Process (Care Delivery)Frontline cliniciansIn what ways, if any, do you communicate discharge plans with care partners?
Outcome (Patient)Patient and care partner dyadIn what ways do you feel you were prepared to carry out health care tasks once home?
Work system (Technologies)Frontline cliniciansIn what ways, if any, are care partner inclusion practices documented within the EHRa?
Outcomes (Organizational)Wisconsin-based payersIn what ways, if any, are care partner inclusion practices evaluated?

aEHR: electronic health record.

Stakeholder Interviews Data Analysis

We will perform directed content analysis [30] guided by SEIPS 2.0. The research team will review a subset (ie, 2-3) of interview transcripts and use SEIPS 2.0 to develop high-level codes of facilitators and barriers to the systematic inclusion of care partners in hospital care. For example, under the high-level code of “tools and technology,” there will be a subcode for barriers and for facilitators. We will use these codes as guides to review subsequent transcripts and revise codes as needed until the codebook is formalized. Two team members will apply the codebook to independently code 20% of the data. We will then use the coding comparison query function in NVivo 12 to measure intercoder reliability. A threshold will be set at 80% agreement based on suggested values of intercoder reliability [16]. The team members will discuss disagreements and continue to code 2-3 interviews independently until this threshold is reached. Once the threshold is met, team members will finish the remaining coding. After the qualitative coding of interviews is completed, frequencies of code usage and percentages of all coded texts will be computed to quantify the degree to which certain aspects of SEIPS 2.0 were represented.

Risk Prioritization Data Collection

We will use a modified Delphi approach [31] where the same stakeholders who participated in interviews will conduct risk prioritization ratings in 2 rounds. We will conduct the first round of the Delphi over a 1-month period. Each group of stakeholders will be sent a web-based questionnaire using the Qualtrics survey platform. They will be asked to rate each barrier and facilitator identified from the stakeholder interviews on the following three categories, each on a 5-point scale: (1) frequency of occurrence (very high frequency to very low frequency), (2) level of importance in influencing the inclusion of care partners in hospitalizations (very high importance to very low importance), and (3) likelihood that the factor is modifiable (very high to very low). We will also provide an optional free-text field for each entry so that stakeholders can provide comments about each barrier and facilitator or their rating decision. Stakeholders will also be able to enter suggestions for additional content that they think is missing and important to add. The free-text data will allow for an in-depth understanding of the rationale underlying ratings and will also serve as a member-checking process to ensure validity of the data. Following the same procedures from round 1, we will conduct round 2 of the risk prioritization. In this round, stakeholders will be provided with a reminder of what their ratings were in round 1, and will also be provided with, and asked to consider, the combined responses from all other stakeholders in round 1.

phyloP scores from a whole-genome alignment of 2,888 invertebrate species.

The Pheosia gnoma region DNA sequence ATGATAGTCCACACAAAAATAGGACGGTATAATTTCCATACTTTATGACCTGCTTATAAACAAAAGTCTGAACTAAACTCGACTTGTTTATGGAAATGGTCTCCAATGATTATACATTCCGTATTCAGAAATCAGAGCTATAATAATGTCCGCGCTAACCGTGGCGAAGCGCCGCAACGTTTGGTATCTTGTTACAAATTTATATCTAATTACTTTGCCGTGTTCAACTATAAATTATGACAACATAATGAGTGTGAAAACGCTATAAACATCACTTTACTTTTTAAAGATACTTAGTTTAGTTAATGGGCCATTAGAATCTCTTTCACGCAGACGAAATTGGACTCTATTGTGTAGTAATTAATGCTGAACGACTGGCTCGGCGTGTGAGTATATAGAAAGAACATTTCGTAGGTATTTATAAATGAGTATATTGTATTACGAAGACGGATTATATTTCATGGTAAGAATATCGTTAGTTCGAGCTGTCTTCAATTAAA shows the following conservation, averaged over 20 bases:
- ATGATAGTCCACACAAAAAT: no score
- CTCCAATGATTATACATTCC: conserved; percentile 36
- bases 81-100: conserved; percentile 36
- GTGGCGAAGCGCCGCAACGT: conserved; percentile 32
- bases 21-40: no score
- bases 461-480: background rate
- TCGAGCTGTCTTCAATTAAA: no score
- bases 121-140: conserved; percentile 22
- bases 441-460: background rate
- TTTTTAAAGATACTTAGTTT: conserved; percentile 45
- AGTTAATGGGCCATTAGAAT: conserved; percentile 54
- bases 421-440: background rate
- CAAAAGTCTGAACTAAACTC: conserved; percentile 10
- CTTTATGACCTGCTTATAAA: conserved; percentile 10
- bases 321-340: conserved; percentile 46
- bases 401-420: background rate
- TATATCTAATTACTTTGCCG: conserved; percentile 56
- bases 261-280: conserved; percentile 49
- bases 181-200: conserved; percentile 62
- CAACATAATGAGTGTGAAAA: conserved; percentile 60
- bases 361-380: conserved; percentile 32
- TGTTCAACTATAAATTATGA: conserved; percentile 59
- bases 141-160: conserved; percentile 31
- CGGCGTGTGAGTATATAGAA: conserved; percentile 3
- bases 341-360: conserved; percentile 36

Risk Prioritization Data Analysis

We will use descriptive statistics to summarize responses. We will then assign each potential item an overall prioritization score by multiplying the individual scores from each category. Factors that received over 75% consensus among stakeholders will be considered to have met consensus in round 1. Items will be considered to have met consensus when at least 75% (34/45) of stakeholders agree within 1 point on the Likert scale, for example, over 75% of participants rate an item as likely (4) or extremely likely (5). Factors that receive less than 75% consensus will be used in the second round of ratings. A systematic review of Delphi studies indicated that 75% was the median threshold for percent agreement-based consensus across studies [32]. Factors that do not reach over 75% consensus after round 2 will not be included in the prioritization index. However, factors not reaching consensus will be presented for consensus discussion by design teams in Aim 3.

The free-text data will be uploaded to NVivo 12 for qualitative analysis. We will use an interdisciplinary team-based thematic analysis [33] to identify themes related to stakeholders’ rationale for ratings. Coding will be performed by research team members independently, and themes will be developed iteratively following the 6 phases outlined by Clarke and Braun [33]. In phase 1, we will familiarize ourselves with the data from both rounds of risk prioritization. In phase 2, we will thoroughly code the data using a systematic process guided by SEIPS 2.0. Team discussions will be used to reach a consensus on codes throughout this phase [34]. We will then move into phase 3, which involves a generation of initial, or candidate, themes and an exploration of relationships between themes. This phase will produce a thematic map to display these relationships. In phase 4, we will assess our candidate themes against the coded data to evaluate how well the themes fit the coded data. If a good fit is determined, the research team will assess candidate themes against the entire data set, editing the themes as needed. This process will continue until the research team members have come to a consensus and are satisfied with the definitive themes. Phase 5 will involve generating definitions for each theme. This process will conclude with phase 6, which consists of writing up the findings of this analysis [33].